Alabama, Hawaii, and Missouri committees have advanced bills to decriminalize cannabis. The Gov. of New Mexico has also signed cannabis decriminalization into law. And by all appearances, Texas may be the next state to join the ranks of decriminalization.
On Wednesday the Texas House committee approved a cannabis bill to expand the medical marijuana program in the state. The new legislation adds several items to the list of health conditions that qualify patients in the state for participation in the program. Furthermore, there are even more cannabis oriented bills circulating that will soon result in voting on whether or not to decriminalize cannabis in the state as well as the legalization of hemp.
Due to the proposed bill, patients with the following conditions would be able to receive medical cannabis:
- Amyotrophic lateral sclerosis
- Post-traumatic stress disorder
- Huntington’s disease
- Tourette syndrome
- Ulcerative colitis
- Muscular dystrophy
- Multiple sclerosis
- side effects such as severe nausea from conventional therapies
The above conditions being added to the state’s previously limited medical cannabis system is a huge step forward for residents of Texas who will benefit from prescription marijuana. Currently, Texas, with a population of nearly 29 million people, has a ridiculously low number of medical marijuana patients; a measly 600.
“Overall, we’re really pleased to see unanimous support for the legislation out of the public health committee,” said the director of Texans for Responsible Marijuana Policy, Heather Fazio. “Legislators are taking this issue more seriously now than ever before, and they’re responding to their constituents who want to see these laws changed.”
Fazio went on to say that she is especially encouraged that the widely supported legislation could establish a research panel to study medical cannabis in the state of Texas.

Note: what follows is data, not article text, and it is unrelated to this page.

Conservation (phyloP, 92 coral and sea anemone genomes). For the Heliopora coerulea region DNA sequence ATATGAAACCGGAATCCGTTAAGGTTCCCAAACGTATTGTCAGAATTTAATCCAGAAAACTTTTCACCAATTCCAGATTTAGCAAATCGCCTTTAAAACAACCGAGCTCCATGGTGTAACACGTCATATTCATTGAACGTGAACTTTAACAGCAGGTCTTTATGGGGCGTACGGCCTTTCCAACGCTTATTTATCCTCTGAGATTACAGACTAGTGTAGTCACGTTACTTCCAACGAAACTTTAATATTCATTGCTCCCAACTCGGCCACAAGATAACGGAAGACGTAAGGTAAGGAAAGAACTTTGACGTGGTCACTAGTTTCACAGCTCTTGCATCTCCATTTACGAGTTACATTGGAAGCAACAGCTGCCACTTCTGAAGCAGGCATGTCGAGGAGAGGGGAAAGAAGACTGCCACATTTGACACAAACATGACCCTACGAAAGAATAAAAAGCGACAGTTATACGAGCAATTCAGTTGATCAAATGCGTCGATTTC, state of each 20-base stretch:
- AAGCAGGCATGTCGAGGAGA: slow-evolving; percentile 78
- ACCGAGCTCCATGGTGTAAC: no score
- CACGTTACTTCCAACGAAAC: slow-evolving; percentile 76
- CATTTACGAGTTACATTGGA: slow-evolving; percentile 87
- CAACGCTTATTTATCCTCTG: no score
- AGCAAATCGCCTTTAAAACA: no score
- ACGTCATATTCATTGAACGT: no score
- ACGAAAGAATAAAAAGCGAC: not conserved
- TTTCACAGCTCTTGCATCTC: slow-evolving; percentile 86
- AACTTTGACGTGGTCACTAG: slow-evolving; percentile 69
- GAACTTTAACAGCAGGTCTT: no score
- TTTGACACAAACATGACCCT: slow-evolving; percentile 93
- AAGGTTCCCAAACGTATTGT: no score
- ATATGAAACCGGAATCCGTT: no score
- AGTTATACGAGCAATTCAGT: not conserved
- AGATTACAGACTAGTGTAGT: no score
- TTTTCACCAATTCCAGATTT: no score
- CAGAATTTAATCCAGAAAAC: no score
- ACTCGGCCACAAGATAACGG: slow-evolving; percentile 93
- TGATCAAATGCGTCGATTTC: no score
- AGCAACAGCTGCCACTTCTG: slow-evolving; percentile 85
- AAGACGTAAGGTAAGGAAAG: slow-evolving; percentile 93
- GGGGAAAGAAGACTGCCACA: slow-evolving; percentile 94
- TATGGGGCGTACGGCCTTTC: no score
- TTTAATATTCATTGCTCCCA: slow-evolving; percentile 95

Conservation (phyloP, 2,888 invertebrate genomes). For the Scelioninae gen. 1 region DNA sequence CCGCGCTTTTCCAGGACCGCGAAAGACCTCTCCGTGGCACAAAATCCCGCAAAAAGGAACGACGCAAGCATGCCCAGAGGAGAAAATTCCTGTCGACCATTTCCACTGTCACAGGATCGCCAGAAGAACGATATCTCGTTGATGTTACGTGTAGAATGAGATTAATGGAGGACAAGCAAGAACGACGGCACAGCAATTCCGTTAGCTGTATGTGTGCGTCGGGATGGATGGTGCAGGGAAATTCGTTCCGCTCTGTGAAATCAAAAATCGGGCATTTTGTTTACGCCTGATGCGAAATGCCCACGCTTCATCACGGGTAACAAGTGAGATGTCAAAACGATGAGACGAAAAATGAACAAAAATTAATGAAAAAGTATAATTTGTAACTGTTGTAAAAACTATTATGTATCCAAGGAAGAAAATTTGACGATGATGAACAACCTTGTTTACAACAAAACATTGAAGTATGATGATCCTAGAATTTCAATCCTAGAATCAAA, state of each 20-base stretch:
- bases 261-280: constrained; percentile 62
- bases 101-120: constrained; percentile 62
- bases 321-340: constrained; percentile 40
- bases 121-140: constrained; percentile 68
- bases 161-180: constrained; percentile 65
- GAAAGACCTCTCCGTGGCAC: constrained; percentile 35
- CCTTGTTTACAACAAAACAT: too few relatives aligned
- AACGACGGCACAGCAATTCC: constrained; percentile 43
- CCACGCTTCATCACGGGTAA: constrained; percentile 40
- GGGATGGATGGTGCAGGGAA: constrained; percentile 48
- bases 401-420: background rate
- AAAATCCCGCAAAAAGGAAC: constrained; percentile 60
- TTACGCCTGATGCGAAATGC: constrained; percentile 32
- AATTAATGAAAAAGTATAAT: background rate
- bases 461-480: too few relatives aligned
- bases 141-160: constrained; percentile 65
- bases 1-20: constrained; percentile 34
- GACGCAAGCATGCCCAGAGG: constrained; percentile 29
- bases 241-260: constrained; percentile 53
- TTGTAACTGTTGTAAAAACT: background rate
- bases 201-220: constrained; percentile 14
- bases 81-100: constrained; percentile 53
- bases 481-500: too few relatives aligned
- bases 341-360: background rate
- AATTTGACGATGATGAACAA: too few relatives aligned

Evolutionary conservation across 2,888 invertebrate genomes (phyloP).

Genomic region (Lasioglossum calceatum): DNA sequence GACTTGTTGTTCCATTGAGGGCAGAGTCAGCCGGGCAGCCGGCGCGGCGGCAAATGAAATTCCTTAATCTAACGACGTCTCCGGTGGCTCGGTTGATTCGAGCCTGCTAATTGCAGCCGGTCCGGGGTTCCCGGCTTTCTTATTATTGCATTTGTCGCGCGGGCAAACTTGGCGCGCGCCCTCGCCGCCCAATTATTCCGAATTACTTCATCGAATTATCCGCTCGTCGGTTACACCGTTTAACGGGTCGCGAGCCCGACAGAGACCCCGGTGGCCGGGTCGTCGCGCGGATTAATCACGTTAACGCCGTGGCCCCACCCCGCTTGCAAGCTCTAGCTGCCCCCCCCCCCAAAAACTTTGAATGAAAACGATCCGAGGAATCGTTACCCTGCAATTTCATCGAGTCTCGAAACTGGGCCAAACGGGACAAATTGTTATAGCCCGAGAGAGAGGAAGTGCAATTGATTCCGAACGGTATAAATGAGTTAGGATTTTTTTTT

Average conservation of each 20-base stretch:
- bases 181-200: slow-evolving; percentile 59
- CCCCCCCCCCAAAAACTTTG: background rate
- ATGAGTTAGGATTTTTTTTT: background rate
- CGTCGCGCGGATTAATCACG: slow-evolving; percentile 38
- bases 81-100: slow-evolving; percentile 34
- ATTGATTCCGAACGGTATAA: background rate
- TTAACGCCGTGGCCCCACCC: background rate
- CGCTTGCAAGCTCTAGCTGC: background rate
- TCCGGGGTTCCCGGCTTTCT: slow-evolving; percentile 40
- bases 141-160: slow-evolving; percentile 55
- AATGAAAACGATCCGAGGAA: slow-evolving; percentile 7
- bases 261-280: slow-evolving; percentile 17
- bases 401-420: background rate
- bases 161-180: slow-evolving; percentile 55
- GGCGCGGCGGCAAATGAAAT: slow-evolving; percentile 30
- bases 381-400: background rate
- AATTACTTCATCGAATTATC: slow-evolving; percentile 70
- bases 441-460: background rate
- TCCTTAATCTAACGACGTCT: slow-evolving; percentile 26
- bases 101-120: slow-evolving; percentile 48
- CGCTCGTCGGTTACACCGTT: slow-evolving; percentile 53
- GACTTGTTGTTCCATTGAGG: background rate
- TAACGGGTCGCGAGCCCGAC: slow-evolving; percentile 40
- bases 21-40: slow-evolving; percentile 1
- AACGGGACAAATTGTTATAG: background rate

However, not all advocates of cannabis in Texas are happy with the bill as is. For example, the proposed THC cap of 0.5 percent being lifted, was not approved. Even more, advocates worried that the terminology “recommend” verse “prescribe” (regarding cannabis, of course) would pose an issue with health professionals as cannabis is still federally illegal after all. That said, the bill does define “prescription” in such a way that protects health professional in the state from federal repercussions.
As for now, the legislation is on its way to the House Calendars committee while waiting to be scheduled for a full vote by the House.
While the state of Texas may not seem like the most likely of states to support cannabis reform, one might be surprised how serious state legislators are beginning to take the issue. Just this month three House committees talked about nearly a dozen cannabis-oriented bills.
These proposed bills included everything from the legalization of hemp to further expansions to the medical marijuana program and the decriminalization of marijuana altogether.
One bill, a decriminalization bill, advanced from the House Criminal Jurisprudence Committee with a 5-2 vote last month.
An additional piece of legislation which was unanimously advanced by the House Agriculture and Livestock Committee is scheduled for a debate in the full House next week. The bill would further the legalization of hemp and cannabinoids such as CBD.
“We’re seeing that policymakers are finally catching up with public opinion and where their constituents stand on this important issue that has affected so many lives and families and communities over the last nearly a century,” said Fazio. “Thankfully people are having meaningful conversations about how current policies are failing and new ways that we can move forward.”